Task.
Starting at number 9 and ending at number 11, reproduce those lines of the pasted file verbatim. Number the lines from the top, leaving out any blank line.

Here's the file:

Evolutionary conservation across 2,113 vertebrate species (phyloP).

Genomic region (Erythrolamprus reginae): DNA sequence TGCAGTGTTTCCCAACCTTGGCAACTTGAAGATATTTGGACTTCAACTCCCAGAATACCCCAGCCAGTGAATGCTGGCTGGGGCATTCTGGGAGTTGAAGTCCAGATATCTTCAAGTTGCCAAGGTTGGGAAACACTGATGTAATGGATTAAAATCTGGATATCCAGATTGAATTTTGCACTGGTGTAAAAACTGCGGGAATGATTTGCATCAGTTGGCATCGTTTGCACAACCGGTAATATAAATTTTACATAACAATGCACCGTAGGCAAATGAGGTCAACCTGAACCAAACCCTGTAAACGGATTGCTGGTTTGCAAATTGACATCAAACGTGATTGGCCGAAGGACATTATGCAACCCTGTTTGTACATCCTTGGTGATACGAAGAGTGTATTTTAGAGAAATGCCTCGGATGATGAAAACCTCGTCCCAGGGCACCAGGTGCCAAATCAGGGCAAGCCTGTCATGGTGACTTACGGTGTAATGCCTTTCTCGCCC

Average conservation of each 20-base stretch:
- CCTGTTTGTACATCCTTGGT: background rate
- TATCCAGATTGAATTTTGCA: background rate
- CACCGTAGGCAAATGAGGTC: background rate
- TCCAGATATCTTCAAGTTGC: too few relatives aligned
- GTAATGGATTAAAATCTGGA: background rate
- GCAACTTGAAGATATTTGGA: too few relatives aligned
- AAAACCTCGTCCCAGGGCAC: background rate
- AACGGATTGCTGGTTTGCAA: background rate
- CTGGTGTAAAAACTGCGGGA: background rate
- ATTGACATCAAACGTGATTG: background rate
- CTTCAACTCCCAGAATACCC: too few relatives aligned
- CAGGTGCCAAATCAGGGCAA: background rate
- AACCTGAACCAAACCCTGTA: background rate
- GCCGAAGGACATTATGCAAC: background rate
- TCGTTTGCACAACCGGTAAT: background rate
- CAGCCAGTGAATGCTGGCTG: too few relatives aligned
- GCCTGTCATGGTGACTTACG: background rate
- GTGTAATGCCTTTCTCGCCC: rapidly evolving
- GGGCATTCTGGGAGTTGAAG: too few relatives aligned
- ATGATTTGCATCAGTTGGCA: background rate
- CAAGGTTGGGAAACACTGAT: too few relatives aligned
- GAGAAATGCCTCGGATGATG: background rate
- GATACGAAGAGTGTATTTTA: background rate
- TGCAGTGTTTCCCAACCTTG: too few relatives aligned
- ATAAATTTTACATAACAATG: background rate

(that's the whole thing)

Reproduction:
- GCAACTTGAAGATATTTGGA: too few relatives aligned
- AAAACCTCGTCCCAGGGCAC: background rate
- AACGGATTGCTGGTTTGCAA: background rate